Two roosters together

Discussion in 'Managing Your Flock' started by WillGriffin03, Mar 10, 2017.

  1. WillGriffin03

    WillGriffin03 Chillin' With My Peeps

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    Hi,

    I'm thinking of purchasing an ancona rooster and hen but I also have a bantam phoenix rooster, I have 14 hens, is that enough? Will they fight? Can I do that?

    Hope you can help,
    William
     
  2. Ol Grey Mare

    Ol Grey Mare One egg shy of a full carton. ..... Premium Member

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    My Coop
    This is one of those situations that may or may not work out -- while it is generally advised to have 8-10 hens per rooster, even that doesn't guarantee peaceful coexistence. Are your birds confined in a coop and run setup or are they able to free-range for all or part of the day? If confined, what are the dimensions, in feet, for the area they live in? How old is the existing rooster and how old is the potential new rooster? What approach do you plan to use to integrate the new birds? Do you have the potential for a "plan b" if things do not work out - either a separate housing unit or removing one of the two from the flock?
     
  3. WillGriffin03

    WillGriffin03 Chillin' With My Peeps

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    Hi Ol Grey Mare,

    My birds every day are let out for several hours and when they're not their coop is 56 square metres, my existing rooster is around 2 years but is a bantam and the new rooster is 5 months but a standard size Ancona, I'll let them see each other through a cage and then introduce them. My plan B is to sell him if things don't work out.
     
  4. WillGriffin03

    WillGriffin03 Chillin' With My Peeps

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    what do you think?
     
  5. oldhenlikesdogs

    oldhenlikesdogs Lots of Chickens Premium Member

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    Many times 2 roosters will fight more than 3 or more because they will focus only on each other.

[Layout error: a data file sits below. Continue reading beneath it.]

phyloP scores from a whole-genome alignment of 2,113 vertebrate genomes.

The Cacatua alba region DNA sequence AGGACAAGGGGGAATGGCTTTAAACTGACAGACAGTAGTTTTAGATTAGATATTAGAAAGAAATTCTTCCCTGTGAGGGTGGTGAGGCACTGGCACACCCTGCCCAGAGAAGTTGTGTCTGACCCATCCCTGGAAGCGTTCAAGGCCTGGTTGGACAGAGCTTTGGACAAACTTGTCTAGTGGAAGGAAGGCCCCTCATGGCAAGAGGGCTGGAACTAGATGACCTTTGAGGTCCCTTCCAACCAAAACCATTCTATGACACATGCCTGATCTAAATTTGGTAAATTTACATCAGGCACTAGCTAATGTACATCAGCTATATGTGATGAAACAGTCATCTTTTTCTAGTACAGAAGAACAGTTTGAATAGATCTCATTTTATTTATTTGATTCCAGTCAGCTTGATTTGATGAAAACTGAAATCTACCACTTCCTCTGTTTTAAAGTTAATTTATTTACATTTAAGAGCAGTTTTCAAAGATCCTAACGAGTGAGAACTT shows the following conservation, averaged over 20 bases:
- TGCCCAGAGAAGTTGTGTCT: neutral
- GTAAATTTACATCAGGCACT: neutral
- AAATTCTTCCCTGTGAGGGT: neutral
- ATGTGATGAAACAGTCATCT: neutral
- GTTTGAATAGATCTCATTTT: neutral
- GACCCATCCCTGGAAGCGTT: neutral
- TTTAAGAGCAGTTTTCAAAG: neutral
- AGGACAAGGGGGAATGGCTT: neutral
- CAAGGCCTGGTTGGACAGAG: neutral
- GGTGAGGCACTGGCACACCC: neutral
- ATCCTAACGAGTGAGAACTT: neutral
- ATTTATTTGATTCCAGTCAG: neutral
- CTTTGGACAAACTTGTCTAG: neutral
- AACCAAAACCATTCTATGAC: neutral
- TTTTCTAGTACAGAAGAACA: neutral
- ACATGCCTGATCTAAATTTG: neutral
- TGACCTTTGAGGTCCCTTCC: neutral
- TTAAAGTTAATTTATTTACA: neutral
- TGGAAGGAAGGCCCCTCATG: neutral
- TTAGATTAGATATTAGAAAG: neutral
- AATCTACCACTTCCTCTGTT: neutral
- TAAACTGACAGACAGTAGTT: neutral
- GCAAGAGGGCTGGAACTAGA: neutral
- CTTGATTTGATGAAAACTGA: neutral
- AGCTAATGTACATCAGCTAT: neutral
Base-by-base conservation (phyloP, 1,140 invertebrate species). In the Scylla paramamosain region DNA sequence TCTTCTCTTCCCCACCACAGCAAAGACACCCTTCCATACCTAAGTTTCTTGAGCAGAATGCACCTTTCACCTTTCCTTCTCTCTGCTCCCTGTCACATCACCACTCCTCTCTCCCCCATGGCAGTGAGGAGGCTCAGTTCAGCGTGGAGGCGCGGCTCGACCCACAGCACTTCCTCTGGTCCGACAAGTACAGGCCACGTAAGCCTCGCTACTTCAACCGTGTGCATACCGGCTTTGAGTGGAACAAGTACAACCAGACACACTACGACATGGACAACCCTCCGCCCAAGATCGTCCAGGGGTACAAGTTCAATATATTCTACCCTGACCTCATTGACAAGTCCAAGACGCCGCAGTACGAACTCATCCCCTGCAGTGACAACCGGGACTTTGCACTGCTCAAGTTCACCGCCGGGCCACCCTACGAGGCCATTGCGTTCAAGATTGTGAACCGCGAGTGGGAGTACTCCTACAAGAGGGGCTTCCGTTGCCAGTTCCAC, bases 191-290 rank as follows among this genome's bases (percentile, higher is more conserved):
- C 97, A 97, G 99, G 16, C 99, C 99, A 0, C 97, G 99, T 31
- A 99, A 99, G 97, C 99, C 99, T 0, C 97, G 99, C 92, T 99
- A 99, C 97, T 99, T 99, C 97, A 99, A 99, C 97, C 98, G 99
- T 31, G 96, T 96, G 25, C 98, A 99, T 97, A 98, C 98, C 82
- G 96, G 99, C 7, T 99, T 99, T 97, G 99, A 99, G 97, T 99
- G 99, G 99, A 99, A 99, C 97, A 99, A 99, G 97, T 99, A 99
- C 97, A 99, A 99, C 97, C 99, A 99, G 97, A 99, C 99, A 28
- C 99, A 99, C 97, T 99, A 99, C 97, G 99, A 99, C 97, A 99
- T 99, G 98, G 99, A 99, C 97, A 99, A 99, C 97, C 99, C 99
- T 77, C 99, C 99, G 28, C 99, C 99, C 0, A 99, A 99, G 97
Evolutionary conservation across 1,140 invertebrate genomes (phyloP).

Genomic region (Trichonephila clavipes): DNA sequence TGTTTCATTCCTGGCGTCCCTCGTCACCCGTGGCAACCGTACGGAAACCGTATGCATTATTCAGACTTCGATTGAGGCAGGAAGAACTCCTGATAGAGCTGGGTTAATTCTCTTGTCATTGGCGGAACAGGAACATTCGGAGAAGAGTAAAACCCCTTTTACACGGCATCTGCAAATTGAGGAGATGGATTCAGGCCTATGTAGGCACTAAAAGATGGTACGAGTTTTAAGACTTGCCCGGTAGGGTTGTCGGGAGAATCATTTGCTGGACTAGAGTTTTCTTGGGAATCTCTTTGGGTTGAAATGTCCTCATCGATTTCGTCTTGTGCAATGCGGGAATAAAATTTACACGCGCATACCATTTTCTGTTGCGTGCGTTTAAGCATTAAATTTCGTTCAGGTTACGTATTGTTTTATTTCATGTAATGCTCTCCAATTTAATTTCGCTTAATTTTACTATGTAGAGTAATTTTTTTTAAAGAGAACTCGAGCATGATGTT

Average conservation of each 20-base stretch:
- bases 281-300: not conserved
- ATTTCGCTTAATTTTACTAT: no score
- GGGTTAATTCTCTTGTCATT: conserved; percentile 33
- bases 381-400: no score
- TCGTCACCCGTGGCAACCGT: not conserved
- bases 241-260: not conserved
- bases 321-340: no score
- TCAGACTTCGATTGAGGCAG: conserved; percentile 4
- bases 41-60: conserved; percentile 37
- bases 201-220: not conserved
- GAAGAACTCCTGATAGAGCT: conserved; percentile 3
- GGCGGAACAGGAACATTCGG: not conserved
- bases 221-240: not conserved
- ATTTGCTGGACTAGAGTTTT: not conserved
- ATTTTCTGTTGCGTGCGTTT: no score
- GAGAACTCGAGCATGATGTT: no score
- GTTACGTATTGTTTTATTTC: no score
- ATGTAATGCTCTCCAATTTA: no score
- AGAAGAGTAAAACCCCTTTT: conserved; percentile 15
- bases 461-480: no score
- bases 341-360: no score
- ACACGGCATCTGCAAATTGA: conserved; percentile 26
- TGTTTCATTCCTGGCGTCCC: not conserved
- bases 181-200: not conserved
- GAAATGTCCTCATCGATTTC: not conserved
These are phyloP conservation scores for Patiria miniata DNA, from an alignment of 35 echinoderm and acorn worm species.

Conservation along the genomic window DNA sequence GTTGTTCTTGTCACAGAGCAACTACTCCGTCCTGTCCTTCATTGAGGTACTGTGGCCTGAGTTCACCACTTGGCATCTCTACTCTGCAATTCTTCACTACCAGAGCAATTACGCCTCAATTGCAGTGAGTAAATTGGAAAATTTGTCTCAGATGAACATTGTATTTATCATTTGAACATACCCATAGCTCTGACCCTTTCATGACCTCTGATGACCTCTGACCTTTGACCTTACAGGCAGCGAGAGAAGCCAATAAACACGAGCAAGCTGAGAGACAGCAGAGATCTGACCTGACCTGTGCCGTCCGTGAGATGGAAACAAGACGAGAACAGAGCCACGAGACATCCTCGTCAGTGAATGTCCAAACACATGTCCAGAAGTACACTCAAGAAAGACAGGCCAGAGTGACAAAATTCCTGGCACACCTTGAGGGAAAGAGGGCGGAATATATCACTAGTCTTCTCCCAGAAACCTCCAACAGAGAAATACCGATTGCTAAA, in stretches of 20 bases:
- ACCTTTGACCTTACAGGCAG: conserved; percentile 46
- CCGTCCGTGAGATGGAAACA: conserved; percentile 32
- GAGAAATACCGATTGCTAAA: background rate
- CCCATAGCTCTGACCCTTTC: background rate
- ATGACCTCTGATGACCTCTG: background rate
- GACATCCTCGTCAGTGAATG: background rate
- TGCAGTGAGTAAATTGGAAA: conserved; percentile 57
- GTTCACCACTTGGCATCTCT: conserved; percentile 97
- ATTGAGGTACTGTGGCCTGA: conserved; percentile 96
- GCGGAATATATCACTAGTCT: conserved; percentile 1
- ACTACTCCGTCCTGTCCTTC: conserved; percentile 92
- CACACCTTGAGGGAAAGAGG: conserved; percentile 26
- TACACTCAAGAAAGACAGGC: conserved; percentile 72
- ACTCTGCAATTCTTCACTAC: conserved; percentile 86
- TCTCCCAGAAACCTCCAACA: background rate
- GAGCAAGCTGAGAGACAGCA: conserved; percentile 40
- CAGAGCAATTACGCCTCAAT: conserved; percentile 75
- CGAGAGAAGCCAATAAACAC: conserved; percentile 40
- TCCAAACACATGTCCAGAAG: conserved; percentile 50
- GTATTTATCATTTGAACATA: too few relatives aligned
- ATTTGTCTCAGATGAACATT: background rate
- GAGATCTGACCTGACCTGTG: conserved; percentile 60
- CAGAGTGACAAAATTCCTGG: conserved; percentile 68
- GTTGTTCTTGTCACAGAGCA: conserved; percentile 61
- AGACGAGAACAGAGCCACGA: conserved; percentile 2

You won't really know if it will work until you try it. All roosters have different personalities and tolerance of other roosters. Give it a try. Just have a backup plan in place and be ready to separate if they fight. You may not have problems until next spring when the younger rooster will feel more confident.

    It can help to keep a rooster penned where the existing rooster can interact through the fence. Often pecking order can work itself out this way. Sometimes it takes multiple times of releasing them and penning them before they get along. Most aggression will occur in spring as hormones are surging.
     
  6. Peeps61

    Peeps61 Chillin' With My Peeps

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    I have two roosters who were hatched and raised together with the flock. They are peaceful most of the time, but they do spar with each other. One is clearly dominate and the other will run from him after a few passes with his spurs. I'd try it, following the advice of the OP's and if it doesn't work out, you can sell the other as you plan in your plan B. You won't know unless you try.
     
  7. DunnoWhatImDoin

    DunnoWhatImDoin Just Hatched

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    I was coming here to ask this exact question. I have quite a large welsummer rooster, he has 6 wives. I have three little bantams and was thinking of getting a bantam rooster for them. I'd be getting another three bantam hens too so he'd have 6 little wives.

    They'd all be in together, two coops but one enclosed run of 124 square foot. Another run on grass about 400 square foot would be open to them during the day and then they'd have free range of a large garden/orchard a few days a week too.
     
  8. WillGriffin03

    WillGriffin03 Chillin' With My Peeps

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    Thank you all for the help![​IMG]
     

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